Wednesday, October 17, 2012

Privileged, technically

I read recently of verbal communication that:
- 7% is based on content
- 38% is based on tone of voice
- 55% is based on nonverbal signals
Considering my linguistic abilities (and I include my native tongue in this), I take great comfort in the fact that the majority of verbal communication is, in fact, non-verbal.

I never quite know if it is due to my deficiencies, their lack of concentration or ignorance of basic vocabulary or a combination of all of the above, but conversations of late have taken on a surreal quality. Sometimes I will say a word or phrase and the unfortunate recipient will smile or nod knowingly, having no idea whether I have just commented on the weather, insulted his mother or - worse still - attempted to impart some word of “wisdom”. It reminds me of conversations in Italy as a child - not knowing the Italian word, I’d add an a, o or i to the equivalent English word and express it with an air of confidence and the ubiquitous wave of the hands. Sometimes working, often backfiring hilariously. 

Three of the four brothers were called together to discuss their recent behaviour in school. Delinquent activities were - to the delight (and relief) of their exasperated teachers - on the decrease, but grades were in free-fall. Zero-sum schooling.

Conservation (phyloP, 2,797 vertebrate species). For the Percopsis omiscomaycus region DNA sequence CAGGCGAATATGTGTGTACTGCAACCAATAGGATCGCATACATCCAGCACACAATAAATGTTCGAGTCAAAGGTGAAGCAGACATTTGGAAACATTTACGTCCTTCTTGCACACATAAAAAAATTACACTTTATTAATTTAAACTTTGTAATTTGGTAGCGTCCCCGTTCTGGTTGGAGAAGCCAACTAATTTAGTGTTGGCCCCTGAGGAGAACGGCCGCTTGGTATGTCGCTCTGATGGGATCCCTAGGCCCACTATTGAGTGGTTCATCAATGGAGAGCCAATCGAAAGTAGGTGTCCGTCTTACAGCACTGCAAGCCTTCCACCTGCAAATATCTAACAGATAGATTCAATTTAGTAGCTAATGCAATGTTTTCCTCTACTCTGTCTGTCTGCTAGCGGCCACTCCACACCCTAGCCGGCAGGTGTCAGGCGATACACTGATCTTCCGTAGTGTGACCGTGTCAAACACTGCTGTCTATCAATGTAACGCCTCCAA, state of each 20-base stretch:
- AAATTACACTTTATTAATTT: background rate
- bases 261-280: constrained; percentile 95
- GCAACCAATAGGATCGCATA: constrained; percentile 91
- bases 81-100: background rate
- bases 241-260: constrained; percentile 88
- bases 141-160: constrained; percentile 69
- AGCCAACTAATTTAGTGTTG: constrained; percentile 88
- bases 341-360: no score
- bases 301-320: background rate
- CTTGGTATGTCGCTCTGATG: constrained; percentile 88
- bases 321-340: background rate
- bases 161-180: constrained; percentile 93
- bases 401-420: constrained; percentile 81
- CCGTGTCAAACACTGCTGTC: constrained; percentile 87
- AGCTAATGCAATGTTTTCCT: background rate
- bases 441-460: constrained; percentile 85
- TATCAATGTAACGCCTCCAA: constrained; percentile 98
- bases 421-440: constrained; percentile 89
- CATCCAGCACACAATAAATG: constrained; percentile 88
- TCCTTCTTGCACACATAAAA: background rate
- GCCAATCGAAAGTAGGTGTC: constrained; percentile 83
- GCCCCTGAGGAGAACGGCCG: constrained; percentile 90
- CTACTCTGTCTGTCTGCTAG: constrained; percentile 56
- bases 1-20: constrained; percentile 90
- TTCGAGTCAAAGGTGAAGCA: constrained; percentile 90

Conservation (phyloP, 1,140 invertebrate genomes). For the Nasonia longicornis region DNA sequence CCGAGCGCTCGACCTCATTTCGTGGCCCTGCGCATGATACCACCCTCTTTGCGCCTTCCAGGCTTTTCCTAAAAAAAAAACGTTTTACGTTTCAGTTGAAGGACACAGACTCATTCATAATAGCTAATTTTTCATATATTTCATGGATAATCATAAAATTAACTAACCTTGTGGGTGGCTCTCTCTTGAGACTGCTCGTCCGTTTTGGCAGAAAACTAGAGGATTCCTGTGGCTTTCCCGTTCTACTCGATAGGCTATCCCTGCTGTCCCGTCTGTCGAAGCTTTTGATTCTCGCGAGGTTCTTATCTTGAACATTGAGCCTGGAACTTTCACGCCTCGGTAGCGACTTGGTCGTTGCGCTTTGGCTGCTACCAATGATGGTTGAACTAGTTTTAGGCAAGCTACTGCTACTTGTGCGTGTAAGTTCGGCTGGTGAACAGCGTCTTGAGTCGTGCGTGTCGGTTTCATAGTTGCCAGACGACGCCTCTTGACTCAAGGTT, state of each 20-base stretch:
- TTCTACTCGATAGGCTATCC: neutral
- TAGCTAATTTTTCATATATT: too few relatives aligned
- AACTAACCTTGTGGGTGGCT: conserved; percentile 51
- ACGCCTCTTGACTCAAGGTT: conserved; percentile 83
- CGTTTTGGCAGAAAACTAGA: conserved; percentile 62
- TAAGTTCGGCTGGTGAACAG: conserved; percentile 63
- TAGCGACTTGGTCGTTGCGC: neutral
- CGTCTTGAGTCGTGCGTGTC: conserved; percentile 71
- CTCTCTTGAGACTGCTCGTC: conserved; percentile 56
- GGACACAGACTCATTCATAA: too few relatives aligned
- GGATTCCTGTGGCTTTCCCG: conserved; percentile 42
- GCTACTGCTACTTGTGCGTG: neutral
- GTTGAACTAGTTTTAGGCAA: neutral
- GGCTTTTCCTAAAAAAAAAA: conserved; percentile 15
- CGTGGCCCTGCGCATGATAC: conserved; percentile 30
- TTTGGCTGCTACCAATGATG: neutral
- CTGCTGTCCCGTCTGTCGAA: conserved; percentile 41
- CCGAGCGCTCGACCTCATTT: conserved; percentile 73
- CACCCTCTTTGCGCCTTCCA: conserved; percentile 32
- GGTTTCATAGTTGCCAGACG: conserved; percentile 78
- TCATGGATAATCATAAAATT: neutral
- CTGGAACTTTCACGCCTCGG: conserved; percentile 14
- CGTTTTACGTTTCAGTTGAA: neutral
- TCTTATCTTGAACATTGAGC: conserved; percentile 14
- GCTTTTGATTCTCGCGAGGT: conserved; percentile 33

The discipline we had put in place for general misbehaviour in school was a complete withdrawal of privileges in the rescue house (no films, no video games etc) until behaviour improved. It was a serious discipline for a serious situation that - we explained - was not to be tolerated. In order to keep our word, privileges had to be restored, therefore. I explained that I was reluctant to do this, however, because of the obvious trade-off that had occurred. I think I used the word technically about three times during the thirty minute discussion - as if being lawyerly about it all would make the slightest bit of difference. 

A twelve year old should, I think, be familiar with the word technically, but maybe not a ten year old. At the end, as the three were getting up to leave, R looked up at me and rather sheepishly said:
“So we do have our privileges back?”
E stopped in his tracks, swung his head around and beat me to the response.
BONUS Bacon:

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